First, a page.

Congratulations if you’ve got this far in the recruitment process. Although you may be pleased with your efforts so far, the mere mention of an assessment day may be making you apprehensive!
So what are they looking for when they hold these days?
I’ve run many in my days as a former HR Manager and I thought it might be good to share some insider secrets. Employers may be looking for different things than what you initially think!
Some employers may choose to do a ‘challenge’ type of scenario (sometimes based on a survival exercise or similar game). This usually takes the form that they are leaving you in the desert with 5 objects and they tell you the object of your challenge is to all get back to HQ safely, using the 5 objects.
There are no real right or wrong answers here, and it doesn’t matter if there was, as they are looking for different things than just getting back to HQ! Your team will probably be between 5-9 other applicants (any more and it is difficult for the observers to watch and listen carefully). Yes, you will be observed and listened to!!
They may be looking for these sorts of qualities:
1. How persuasive you are in a group (and do people listen to you).
2. How mindful you are of others and their opinions (especially if they are different to yours).
3. Who is keeping time in the group (you will be given a specific amount of time for this exercise).
4. Who gives up and goes quiet/doesn’t contribute.
5. Who are leaders or clear team players?
6. Who have creative streaks?
7. Who have the right attributes who would fit in well with the company values? You may well be an excellent candidate, but the wrong fit for the company.
8. Who listens carefully.
9. Who plans carefully.
10. Who is good at presenting findings on behalf of the group (can they say it concisely, without rambling/waffle)? Think of the TV series ‘The Apprentice’ here; and some of the cringe-worthy candidates they have had on there, who we would be desperate NOT to employ!
Other exercises that I’ve prepared for assessment days are the in-tray exercise. You are given a list of tasks and you need to show how you would prioritise them if this was a typical working day). Of course, I always made it a bit more challenging by throwing in a curved-ball half way through, to see how they reacted).
Some graduates have also been faced with an online assessment test which normally consists of multiple choice questions. Again to be completed within a set amount of time. If you are going for a mechanical/engineering post it may well have those sorts of questions in there too.
Don’t think you are off the hook in these scenarios. In my days I would be watching how you interacted/networked with others socially and whether you just ‘turn it on’ when the cameras are rolling! My secretary also observed for me too as the candidates arrived and got booked in and her observations were invaluable!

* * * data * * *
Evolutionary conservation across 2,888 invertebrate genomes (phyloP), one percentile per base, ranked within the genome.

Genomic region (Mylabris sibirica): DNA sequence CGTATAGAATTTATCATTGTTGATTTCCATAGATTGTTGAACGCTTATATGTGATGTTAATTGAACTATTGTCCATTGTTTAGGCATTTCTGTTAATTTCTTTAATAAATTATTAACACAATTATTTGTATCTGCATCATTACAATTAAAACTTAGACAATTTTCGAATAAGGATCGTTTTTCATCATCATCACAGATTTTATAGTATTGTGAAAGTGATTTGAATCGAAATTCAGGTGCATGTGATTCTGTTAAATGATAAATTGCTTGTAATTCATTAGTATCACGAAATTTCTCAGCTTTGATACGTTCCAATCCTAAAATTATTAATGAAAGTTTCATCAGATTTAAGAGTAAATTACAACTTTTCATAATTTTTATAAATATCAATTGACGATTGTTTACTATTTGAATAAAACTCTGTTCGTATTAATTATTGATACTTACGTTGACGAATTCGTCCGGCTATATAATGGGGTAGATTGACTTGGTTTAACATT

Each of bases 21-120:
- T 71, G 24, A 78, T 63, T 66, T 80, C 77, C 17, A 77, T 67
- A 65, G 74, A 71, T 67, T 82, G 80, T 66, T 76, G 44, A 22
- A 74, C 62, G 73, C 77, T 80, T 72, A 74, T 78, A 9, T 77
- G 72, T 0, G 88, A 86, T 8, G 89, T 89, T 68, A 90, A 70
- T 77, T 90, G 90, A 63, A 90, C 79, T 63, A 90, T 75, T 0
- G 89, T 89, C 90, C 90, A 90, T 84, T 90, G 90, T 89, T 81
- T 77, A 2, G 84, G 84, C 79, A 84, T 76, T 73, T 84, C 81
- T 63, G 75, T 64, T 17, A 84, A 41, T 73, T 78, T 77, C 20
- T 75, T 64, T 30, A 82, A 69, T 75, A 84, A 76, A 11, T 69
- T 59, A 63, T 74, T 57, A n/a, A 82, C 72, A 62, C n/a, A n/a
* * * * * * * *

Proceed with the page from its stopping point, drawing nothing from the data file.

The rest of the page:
The 1-1 interview, which sometimes takes place on the same day too. They may have questions about how you felt you performed during the day and there will always be a ‘bank’ of questions which they have previously prepared to ask every candidate (as you all get an equal chance), and no-one gets more of a tough interview than others.
I have also given my candidates 15 mins to prepare a presentation topic that they will know about when I tell them. They are then given 10 minutes to do a presentation to a small panel audience. What was I looking for here?
1. Ability to think on your feet on a topic.
2. Keep to strict timescales.
3. Presence and confidence.
4. Engagement with the audience.
5. Persuasion and articulation.
6. Whole delivery and flow in terms of body language, tonality, the speed of voice etc.
7. HOT TIP: It really doesn’t matter how right/wrong your answer way, it’s the way you present the skills that I was judging, that I’d mark you on.
I’m not a fan of role-plays, but I know some organisations still use them. It may be useful for them to observe you in a situation which you can’t plan for. I.e. coming face to face with an angry customer and how you dealt with them. Do you inflame the situation by what you say? Or calm it right down? Either way, you will be thinking on your feet and judged on not only what comes out of your mouth, but your body language, how you try to defuse the situation, whether you can get to a solution and move things forward. Ideally, you are looking for a win-win outcome here!
So, the next time you are invited to an assessment day, embrace it fully.
They want to get the right fit for their organisation and by having you with them for a day, they are more likely to see ‘the real you’. This also has advantages for you too, as you can get into the culture of the organisation and make sure it is the right fit for you too!